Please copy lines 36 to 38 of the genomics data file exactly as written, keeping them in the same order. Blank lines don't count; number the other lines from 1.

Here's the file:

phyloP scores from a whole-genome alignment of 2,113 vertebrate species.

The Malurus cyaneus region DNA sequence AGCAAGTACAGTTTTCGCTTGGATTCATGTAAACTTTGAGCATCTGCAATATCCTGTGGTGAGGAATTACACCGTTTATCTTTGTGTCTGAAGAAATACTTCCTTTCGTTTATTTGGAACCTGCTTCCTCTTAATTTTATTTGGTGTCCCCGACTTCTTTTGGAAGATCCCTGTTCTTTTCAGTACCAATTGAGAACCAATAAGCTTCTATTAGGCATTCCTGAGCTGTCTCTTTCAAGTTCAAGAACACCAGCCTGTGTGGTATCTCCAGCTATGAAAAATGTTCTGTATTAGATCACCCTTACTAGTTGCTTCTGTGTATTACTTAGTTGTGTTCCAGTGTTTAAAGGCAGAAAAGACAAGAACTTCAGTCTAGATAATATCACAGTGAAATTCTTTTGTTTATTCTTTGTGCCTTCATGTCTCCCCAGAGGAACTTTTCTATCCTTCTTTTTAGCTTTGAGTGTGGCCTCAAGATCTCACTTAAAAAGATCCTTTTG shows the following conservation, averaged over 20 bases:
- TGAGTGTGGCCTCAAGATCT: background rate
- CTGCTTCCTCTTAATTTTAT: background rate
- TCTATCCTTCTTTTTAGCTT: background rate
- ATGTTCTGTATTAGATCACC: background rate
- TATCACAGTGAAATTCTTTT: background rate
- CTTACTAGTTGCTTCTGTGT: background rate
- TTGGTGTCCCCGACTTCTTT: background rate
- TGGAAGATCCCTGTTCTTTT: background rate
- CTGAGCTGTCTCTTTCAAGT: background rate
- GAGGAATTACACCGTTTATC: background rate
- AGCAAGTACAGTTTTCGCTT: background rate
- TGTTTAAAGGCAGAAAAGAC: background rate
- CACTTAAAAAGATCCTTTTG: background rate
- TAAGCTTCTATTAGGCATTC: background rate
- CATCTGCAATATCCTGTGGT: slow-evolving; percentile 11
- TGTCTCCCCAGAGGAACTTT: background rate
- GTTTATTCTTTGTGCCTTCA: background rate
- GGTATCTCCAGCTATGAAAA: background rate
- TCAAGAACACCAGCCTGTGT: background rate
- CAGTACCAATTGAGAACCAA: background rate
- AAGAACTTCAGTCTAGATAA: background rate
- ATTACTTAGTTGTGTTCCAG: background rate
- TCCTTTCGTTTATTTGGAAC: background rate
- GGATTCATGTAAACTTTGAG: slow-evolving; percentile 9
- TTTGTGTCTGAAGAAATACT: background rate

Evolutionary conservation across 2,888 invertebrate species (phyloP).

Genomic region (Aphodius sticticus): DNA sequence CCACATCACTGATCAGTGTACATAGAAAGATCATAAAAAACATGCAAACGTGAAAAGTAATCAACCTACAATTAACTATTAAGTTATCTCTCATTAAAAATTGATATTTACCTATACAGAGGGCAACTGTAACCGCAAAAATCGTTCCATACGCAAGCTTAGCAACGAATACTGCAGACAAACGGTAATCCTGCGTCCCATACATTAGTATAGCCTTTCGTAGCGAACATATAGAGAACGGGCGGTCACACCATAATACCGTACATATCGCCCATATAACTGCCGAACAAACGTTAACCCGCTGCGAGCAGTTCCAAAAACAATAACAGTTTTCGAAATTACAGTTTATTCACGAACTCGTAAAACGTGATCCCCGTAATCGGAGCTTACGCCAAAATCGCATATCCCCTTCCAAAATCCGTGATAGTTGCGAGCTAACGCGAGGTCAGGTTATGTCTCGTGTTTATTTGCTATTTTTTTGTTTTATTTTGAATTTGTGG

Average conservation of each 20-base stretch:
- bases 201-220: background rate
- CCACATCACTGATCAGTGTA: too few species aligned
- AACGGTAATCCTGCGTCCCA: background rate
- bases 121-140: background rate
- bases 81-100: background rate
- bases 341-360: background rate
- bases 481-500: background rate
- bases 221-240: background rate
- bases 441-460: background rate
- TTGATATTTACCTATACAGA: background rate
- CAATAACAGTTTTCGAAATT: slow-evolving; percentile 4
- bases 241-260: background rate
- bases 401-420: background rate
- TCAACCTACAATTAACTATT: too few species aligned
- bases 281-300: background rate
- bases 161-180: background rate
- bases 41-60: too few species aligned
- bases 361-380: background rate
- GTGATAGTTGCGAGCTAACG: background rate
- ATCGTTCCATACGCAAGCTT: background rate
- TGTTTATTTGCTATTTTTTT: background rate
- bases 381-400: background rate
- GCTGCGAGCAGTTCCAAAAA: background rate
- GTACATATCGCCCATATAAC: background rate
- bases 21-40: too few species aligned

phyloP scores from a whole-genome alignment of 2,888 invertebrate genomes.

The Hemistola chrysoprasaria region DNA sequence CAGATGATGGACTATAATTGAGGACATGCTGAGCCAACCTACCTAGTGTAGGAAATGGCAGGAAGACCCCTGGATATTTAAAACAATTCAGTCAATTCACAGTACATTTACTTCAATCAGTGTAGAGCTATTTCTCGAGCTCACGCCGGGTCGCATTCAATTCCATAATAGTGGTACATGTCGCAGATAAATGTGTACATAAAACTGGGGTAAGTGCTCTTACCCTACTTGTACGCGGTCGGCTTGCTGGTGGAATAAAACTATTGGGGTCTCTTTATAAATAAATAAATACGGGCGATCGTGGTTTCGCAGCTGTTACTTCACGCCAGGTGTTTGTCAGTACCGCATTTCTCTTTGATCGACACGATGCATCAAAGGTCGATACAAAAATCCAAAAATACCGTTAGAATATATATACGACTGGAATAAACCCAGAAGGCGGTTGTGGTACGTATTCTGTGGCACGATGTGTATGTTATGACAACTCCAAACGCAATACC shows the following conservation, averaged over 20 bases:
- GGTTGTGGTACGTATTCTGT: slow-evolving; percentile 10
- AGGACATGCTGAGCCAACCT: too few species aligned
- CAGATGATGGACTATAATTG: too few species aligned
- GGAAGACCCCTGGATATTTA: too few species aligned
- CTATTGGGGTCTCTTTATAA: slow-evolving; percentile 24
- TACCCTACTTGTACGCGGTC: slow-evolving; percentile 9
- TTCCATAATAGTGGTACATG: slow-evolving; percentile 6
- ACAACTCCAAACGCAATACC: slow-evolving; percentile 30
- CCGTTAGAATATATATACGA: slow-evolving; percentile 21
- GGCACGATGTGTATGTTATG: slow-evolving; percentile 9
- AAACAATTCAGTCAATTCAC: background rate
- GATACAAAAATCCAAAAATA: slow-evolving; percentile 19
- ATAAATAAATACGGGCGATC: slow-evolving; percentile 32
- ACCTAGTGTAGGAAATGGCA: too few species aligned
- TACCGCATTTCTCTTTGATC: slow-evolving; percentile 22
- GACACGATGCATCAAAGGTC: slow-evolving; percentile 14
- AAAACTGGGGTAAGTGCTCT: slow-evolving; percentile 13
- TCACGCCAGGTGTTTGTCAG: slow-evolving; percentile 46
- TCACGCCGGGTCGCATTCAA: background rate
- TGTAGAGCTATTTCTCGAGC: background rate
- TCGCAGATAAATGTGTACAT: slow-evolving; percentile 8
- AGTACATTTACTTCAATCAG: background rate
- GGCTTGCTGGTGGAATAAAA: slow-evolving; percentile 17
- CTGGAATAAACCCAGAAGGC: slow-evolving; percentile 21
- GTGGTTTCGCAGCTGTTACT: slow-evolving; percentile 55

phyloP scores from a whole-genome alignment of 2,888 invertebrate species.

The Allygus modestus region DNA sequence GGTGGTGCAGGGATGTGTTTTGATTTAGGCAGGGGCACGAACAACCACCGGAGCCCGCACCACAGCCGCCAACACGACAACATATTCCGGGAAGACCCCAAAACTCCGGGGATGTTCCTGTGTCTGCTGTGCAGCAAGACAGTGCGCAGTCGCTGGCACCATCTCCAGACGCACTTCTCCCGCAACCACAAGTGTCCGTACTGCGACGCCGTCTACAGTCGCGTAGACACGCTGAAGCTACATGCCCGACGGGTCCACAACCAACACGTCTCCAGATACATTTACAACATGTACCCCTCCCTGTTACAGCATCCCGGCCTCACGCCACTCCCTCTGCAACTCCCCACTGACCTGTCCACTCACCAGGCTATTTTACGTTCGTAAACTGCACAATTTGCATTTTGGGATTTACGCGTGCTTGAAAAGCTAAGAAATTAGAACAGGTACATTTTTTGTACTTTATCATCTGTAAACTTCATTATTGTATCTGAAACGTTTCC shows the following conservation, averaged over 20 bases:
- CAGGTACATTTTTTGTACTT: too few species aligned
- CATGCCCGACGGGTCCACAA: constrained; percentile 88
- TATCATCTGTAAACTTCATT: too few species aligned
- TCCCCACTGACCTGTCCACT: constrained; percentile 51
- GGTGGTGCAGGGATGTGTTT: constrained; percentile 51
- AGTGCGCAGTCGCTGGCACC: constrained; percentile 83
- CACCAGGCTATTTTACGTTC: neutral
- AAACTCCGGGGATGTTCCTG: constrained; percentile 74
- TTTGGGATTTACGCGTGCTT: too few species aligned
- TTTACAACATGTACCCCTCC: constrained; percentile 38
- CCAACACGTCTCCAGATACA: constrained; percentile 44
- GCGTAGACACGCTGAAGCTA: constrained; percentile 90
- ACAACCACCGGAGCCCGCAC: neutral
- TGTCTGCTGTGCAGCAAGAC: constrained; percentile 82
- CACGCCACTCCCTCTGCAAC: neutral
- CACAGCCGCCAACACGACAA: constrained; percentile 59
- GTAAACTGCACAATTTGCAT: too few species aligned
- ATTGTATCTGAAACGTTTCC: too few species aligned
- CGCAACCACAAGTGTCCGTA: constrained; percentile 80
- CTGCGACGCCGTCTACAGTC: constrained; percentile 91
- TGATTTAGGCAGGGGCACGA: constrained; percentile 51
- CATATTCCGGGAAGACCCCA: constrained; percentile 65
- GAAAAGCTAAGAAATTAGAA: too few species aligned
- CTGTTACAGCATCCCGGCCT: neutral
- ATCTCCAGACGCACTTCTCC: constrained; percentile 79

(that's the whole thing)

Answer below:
- bases 341-360: background rate
- bases 481-500: background rate
- bases 221-240: background rate